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What do we need? We need a really good webserver you can put in your pocket and plug in any place. In other words, it shouldn’t be any larger than the charger for your cell phone and you should be able to plug it in to any power jack in the world and any wire near it or sync it up to any wifi router that happens to be in its neighborhood. It should know how to bring itself up. It should know how to start its web server, how to collect all your stuff out of the social networking places where you’ve got it. In other words, it should know how to be your avatar in a free net that works for you and keeps the logs. You can always tell what’s happening in your server and if anybody wants to know what’s happening in your server they can get a search warrant.

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What we need is to make a thing that’s so greasy there will never be a social network platform again.

This speech gave rise to Diaspora, and Eben Moglen went on to create The Freedom Box Foundation to bring about exactly what he’s describing here. I’m continuing to monitor both projects, so if you’re happy to delegate your attention on this then stay tuned to find out when I think they’re ready for the mainstream to jump in.

@metatim
(Twitter is part of the same problem, of course, so I just set myself up on Identi.ca)

Things 58: Video Special

(Originally sent September 2009)

I’ve built up a backlog of interesting videos I think are worth sharing, so it’s time for a Video Special. Whenever someone links me to a video I always have two questions I want to know before committing to a click – how long is it, and do I need sound – so I include this information after each link. [In the blog version videos are embedded so you can see the run time; I’ll just note if you need sound – T.M. 7th August 2011]

Everything is amazing, nobody is happy
Standup Louis C. K. gets some great mileage out of how the incredible speed of technological change is still exceeded by the human capacity to adapt to and take for granted new concepts (sound is all you need):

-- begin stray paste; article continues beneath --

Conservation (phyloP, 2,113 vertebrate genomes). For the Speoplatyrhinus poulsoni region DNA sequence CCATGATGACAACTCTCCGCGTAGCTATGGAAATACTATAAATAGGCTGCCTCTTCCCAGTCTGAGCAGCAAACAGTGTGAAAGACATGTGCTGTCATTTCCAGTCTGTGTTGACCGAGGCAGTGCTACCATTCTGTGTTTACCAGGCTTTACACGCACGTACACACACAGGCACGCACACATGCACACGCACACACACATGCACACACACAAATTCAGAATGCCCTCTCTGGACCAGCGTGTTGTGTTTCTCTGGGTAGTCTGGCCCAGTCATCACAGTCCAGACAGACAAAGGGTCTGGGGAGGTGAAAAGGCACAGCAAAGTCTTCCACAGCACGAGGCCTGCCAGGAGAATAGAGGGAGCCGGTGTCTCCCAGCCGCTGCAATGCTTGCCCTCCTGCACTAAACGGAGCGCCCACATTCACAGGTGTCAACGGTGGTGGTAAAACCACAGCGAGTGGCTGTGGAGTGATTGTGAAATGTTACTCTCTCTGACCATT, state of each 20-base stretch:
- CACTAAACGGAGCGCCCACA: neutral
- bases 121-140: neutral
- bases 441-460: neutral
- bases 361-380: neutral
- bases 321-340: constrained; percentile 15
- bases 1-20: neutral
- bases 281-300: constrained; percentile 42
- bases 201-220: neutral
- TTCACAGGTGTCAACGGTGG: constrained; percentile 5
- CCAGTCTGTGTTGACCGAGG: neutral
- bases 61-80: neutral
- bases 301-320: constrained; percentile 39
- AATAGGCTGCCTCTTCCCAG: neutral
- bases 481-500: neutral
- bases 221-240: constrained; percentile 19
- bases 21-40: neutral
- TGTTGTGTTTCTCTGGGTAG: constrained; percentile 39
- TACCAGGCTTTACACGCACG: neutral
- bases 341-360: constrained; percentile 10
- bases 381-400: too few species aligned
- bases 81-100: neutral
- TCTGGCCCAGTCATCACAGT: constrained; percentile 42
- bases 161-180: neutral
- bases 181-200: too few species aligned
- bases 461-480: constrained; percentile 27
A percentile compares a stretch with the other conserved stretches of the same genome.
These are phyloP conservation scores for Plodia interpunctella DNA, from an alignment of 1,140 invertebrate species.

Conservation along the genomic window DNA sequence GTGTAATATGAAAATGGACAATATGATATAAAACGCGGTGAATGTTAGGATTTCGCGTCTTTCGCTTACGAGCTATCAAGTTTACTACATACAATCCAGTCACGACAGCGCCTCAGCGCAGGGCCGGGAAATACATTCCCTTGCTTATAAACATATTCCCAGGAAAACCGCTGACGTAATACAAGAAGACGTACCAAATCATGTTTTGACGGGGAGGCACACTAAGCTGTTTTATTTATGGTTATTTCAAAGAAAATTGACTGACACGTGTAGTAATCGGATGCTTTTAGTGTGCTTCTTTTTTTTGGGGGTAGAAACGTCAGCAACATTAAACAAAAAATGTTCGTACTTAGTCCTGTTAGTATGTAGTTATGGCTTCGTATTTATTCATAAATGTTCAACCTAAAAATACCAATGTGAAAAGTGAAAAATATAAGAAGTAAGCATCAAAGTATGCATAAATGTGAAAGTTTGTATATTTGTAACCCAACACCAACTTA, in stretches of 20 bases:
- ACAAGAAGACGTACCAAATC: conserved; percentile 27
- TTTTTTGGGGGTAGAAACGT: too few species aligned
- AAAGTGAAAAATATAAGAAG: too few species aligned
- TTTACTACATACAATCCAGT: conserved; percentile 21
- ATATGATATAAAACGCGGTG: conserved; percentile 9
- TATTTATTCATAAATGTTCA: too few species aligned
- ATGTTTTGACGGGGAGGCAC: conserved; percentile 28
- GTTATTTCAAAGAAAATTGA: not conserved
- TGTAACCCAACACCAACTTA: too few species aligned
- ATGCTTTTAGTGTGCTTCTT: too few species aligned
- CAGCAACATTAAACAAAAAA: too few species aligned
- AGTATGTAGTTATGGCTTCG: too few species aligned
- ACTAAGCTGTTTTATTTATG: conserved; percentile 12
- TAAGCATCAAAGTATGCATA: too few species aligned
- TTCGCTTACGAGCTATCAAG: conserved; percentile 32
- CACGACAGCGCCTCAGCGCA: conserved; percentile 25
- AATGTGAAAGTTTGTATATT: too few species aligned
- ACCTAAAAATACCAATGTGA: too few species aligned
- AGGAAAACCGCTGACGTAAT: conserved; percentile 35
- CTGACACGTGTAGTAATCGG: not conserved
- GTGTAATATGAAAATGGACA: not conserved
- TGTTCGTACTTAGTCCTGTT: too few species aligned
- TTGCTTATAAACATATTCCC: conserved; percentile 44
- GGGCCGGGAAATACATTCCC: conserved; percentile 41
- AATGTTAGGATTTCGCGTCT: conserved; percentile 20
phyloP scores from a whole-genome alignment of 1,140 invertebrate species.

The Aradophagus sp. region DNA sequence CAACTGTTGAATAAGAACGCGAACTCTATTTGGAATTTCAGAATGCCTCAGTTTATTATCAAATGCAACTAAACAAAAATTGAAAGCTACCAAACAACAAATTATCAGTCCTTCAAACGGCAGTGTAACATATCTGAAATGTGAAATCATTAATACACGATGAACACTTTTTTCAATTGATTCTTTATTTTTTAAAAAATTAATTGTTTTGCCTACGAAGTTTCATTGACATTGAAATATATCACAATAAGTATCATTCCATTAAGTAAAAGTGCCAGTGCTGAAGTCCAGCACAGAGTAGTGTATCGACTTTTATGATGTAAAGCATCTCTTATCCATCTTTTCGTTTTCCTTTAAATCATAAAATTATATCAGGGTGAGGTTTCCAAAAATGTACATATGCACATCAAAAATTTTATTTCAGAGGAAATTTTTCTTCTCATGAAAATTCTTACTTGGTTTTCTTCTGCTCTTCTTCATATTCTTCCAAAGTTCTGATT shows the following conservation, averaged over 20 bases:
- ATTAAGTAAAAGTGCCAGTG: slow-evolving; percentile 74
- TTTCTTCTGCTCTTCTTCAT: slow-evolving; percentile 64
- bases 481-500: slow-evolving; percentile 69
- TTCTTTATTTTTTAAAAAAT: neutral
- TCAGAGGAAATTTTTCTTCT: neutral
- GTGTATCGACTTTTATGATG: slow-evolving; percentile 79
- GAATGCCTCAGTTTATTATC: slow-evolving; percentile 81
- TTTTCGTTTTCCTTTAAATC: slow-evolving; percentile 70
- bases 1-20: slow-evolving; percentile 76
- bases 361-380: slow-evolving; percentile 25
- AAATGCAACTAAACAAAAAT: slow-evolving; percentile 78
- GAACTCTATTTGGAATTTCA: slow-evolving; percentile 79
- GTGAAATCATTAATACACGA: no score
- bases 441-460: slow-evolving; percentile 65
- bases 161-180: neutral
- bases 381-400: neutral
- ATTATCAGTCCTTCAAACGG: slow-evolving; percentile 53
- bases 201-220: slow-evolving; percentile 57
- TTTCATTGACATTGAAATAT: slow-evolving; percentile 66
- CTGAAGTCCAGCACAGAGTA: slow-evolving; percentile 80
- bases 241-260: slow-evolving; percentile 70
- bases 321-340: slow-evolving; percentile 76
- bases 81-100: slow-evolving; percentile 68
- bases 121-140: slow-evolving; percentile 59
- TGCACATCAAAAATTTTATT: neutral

Mad Skills
“A man who taught himself rock climbing and acrobatics to escape poverty in India” – most amazing climbing move features at 30s (no sound needed):

 

The idea mill
Assuming I saw the same trigger video, this is the fastest turnaround from an individual’s creative work going viral to the same idea being used in an ad I’ve ever seen (sound optional for all of these):

9th April 2009: “Wolf vs Pig”, using a kind of meta-Stop Motion:

2nd July 2009, 84 days later: same concept used in an ad for the Olympus PEN:

A bit later (as it doesn’t seem to have been officially uploaded), the same thing again, this time for Land Rover:

 

Simplicity
I find this kind of video reassuring – a simple concept and attention to detail in the execution, rather than incredible extravagance, can still produce a really nice result (sound essential):

Teaser trailer
Christopher Nolan (Memento, Dark Knight) has a new film coming out next year. I think this is my favourite teaser trailer ever, for conveying just an atmosphere and a single fun idea (sound not essential but awesome):

Things Christmas Special 2008

(Originally sent… okay, you can probably guess)

It’s Christmas and Things has been running for over a year. I’m taking that as an excuse to break with the usual format, and also to highlight what I (and some others) consider to be the best of the year’s Things.

Urgent matters first
I bought 10 tubs of Celebrations chocolates, discovered the average distribution of the different types, then created tubs of each kind and put them on eBay for charity to determine their value. I wrote up the initial results in my new blog:

http://toweroftheoctopus.com/2008/12/the-celebrations-experiment/

The auctions end AT LUNCHTIME TODAY!

Check out how they are doing, or bid if you are so inclined, here:

http://www.tinyurl.com/TimEbay

[It’s long over now, read the final results here – T.M. 22/1/11]

Videos
Here are some videos that I like.

1) Tim ‘Speed’ Levitch is an extraordinary fellow that speaks in paragraphs that would take most other people hours to come up with. In the following video he holds forth on the New York grid plan and builds to a brilliant conclusion.